Safe and Sound

OKLAHOMA

Oklahoma City, OK
5
Star Rating
OKLAHOMA is an NCUA-insured credit union started in 1951 and currently headquartered in OKLAHOMA CITY, OK. Regulatory filings show the credit union having $124.9 million in assets, as of December 31, 2017.

Thanks to the efforts of 21 full-time employees, the credit union has amassed loans and leases worth $86.7 million. OKLAHOMA's 11,129 members currently have $106.2 million in shares with the credit union.

Overall, Bankrate believes that, as of December 31, 2017, OKLAHOMA exhibited a superior condition, earning a full 5 stars for safety and soundness. Keep reading for a breakdown of how the credit union faired on the three major criteria Bankrate used to grade American credit unions on safety and soundness.

WHAT IS
SAFE AND SOUND?

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THE INSTITUTION'S SCORE

Capital Score

Capital acts as a cushion against losses and as protection for members when a credit union is struggling financially. It follows then that when it comes to measuring an a credit union's financial strength, capital is crucial. When looking at safety and soundness, the higher the capital, the better.

OKLAHOMA achieved a score of 18 out of a possible 30 points on our test to measure capital adequacy, better than the national average of 15.65.

OKLAHOMA had a capitalization ratio of 18.00 percent in our test, better than the average for all credit unions, an indication that it could be more resilient in a crisis than its peers.

Asset Quality Score

This test is intended to estimate how the credit union's capitalization and allocated loan loss reserves could be affected by troubled assets, such as unpaid mortgages.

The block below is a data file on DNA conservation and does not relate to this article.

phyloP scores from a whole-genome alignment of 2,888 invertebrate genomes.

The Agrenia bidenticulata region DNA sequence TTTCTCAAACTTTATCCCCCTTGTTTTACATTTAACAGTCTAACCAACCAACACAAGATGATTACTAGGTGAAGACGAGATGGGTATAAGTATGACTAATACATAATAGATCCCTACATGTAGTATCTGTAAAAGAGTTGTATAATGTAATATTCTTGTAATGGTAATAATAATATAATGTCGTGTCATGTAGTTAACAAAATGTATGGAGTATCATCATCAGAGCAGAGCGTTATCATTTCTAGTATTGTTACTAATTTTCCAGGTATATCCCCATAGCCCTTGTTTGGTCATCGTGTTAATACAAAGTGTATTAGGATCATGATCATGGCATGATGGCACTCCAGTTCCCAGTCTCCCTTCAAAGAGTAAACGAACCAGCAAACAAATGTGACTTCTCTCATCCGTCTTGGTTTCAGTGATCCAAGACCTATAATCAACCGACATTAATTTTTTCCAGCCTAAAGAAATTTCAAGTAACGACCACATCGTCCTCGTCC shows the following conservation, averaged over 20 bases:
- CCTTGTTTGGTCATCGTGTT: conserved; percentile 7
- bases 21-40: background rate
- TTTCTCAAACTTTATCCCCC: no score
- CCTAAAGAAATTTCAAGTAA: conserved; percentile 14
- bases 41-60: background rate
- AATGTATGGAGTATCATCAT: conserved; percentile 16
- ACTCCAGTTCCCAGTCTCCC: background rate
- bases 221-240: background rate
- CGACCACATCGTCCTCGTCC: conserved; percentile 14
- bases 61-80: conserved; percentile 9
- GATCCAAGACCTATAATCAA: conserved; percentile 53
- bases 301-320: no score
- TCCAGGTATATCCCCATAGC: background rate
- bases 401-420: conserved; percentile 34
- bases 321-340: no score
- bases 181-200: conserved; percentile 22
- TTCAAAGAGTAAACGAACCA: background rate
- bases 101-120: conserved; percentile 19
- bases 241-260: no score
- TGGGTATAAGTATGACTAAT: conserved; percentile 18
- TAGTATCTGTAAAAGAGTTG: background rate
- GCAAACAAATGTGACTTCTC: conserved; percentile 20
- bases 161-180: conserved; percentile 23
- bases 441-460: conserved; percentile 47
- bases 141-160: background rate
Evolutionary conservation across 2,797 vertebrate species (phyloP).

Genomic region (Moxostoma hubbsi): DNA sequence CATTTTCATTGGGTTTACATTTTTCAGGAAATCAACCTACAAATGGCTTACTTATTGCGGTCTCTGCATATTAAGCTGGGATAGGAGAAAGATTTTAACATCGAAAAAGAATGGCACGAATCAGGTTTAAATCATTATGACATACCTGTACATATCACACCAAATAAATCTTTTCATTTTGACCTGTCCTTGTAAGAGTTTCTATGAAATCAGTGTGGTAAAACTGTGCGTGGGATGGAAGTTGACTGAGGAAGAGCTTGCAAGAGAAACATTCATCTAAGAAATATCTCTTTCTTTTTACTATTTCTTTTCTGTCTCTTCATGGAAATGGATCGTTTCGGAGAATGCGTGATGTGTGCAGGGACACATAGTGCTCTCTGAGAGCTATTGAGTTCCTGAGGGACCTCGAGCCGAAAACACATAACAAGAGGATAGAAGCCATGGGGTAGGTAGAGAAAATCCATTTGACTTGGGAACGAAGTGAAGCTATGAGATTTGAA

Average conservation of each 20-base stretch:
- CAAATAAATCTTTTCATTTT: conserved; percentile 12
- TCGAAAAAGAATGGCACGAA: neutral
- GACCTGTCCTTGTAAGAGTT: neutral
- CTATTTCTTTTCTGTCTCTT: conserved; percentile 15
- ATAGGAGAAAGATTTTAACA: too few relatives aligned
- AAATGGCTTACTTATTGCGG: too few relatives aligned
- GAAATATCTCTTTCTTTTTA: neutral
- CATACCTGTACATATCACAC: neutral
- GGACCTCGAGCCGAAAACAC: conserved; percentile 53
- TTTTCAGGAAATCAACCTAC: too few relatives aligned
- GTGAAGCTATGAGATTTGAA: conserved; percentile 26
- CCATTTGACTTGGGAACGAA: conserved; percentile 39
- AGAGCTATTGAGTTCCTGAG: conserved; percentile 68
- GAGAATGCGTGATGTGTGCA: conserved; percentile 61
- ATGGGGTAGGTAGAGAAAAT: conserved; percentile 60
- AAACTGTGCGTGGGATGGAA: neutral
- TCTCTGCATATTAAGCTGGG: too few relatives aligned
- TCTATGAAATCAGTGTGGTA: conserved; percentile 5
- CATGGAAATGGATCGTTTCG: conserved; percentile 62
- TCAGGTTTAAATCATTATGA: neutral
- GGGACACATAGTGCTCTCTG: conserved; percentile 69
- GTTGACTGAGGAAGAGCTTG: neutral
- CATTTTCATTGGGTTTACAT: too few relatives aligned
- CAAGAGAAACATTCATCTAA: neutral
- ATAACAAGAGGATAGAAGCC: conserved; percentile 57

A credit union with lots of these types of assets could eventually be required to use capital to absorb losses, shrinking its equity cushion. It also means that there are likely to be many assets that are in non-accrual status and thus aren't earning money, diminishing earnings and increasing the risk of a failure in the future.

On Bankrate's asset quality test, OKLAHOMA scored 40 out of a possible 40 points, above the national average of 38.09 points.

Troubled assets made up 0.00 percent of OKLAHOMA's total assets in our test, below the national average and suggestive of superior financial strength compared to other credit unions.

Earnings score

How successful a credit union is at earning money affects its safety and soundness. Earnings can be retained by the credit union, boosting its capital buffer, or be used to deal with problematic loans, likely making the credit union better prepared to withstand financial trouble. Conversely, losses diminish a credit union's ability to do those things.

OKLAHOMA beat the national average on Bankrate's earnings test, achieving a score of 16 out of a possible 30.

One sign that the credit union is beating its peers in this area was its earnings ratio of 0.00 percent in our test, higher than the average for all credit unions.

WHAT IS SAFE & SOUND?

Bankrate.com's Safe & Sound Ratings provide a star rating system to evaluate the current financial status of financial institutions. The information gathered about banks, credit unions and thrifts is updated as set forth in the Terms of Use of Safe & Sound Ratings and Reports. The Safe & Sound Ratings information is grouped by categories of banks, thrifts and credit unions.

Scoring methodology

Bankrate.com evaluates the financial condition of institutions and assigns a one- to five-star rating for each with five stars representing the highest rating. Institutions with satisfactory performance will generally receive a rating of three or more stars. The majority of institutions fall into the three- to four-star range. An institution with an "NR" rating may be too new to rate or may have limited the publicly available information in their regulatory filings. The "NR" is not an indication of financial strength or weakness. The Safe & Sound rating is believed to be reliable, but the information is not guaranteed. In addition, events since the information was collected may have altered the institution's financial condition.